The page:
What price on these two for the axe?

What price on these two for the axe?


    It looks like there will be a Betfair “Who’s in – who’s out” market?

Further to the article yesterday on new Betfair markets it’s now looking likely that we will be able to trade very soon on who will be in and out of Gordon Brown’s first cabinet.

    And when we do what odds will be available on Ruth Kelly and Patricia Hewitt holding onto their places after their torrid times yesterday in the Commons?

The sketch writers in this morning’s papers set the scene brutally for the Secretary of State for Communities and Local Government, and Minister for Women and the Secretary of State for Health. This is Simon Hoggart in the Guardian:-

“Yesterday in parliament was all about brave women fighting to save their jobs when the clunking fist takes over in five weeks. Poor Ruth Kelly! She is famously a member of Opus Dei, the Catholic group. But who needs a barbed wire garter when you have to defend the humiliating climbdown on home information packs to the Commons? Self-flagellation is a waste of energy when you have sadistic Tories to do the thrashing for you…Earlier we heard from Patricia Hewitt, who we all assume is the outgoing health secretary. She was much less combative than Ruth Kelly. I was reminded of animals who know they are about to die and look for somewhere comfortable to lie down.”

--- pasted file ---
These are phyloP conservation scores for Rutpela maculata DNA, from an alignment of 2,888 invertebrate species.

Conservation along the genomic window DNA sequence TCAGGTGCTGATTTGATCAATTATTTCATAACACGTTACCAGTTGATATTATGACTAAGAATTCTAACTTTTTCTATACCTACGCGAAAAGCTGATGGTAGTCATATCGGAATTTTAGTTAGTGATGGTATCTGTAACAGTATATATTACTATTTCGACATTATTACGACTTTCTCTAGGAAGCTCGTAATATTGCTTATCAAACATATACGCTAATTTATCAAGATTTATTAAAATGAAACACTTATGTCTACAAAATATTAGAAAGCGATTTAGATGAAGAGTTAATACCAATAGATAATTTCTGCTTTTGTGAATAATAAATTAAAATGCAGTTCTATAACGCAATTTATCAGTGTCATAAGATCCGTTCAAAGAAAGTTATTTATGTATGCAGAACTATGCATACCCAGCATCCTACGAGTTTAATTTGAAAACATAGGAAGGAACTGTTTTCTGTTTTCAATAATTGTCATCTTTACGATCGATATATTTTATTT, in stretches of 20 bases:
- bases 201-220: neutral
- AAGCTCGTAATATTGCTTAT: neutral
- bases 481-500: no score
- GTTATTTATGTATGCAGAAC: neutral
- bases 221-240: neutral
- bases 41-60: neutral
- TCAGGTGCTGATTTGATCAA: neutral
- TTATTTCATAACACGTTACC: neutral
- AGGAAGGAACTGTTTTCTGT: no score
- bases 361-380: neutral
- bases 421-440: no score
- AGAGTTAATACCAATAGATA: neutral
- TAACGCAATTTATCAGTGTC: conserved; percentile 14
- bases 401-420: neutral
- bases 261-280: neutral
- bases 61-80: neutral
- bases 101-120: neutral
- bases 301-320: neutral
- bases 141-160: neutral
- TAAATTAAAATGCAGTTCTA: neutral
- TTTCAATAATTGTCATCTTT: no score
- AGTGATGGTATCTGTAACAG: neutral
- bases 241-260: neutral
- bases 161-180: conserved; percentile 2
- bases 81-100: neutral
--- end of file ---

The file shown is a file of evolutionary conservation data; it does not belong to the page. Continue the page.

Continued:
Betfair’s thinking is to run the market simply on who is in the cabinet as set out on the 10 Downing Street website at a particular time on a specific date. Locking in individuals to specific posts, such as the current next Chancellor market, assumes that Brown will follow the same structures as Blair has had and could lead to definition problems.

Another series of long-term markets that is being examined is to replicate the Blair exit betting for each of the three party leaders – Campbell, Brown and Cameron. We would bet on the options of three month segments until January 1st 2011. This could be fascinating because would, say, Cameron, retain his job if the Tories fail at the next election? The same could be asked of all three.

  • Given what’s happened over the Blair exit date Betfair have consulted me about the precise wording. Should it be simply “When will David Cameron officially cease to be Leader of the Conservative Party?”. Can anybody see problems with that formulation? Please leave a comment below or email me.
  • Mike Smithson

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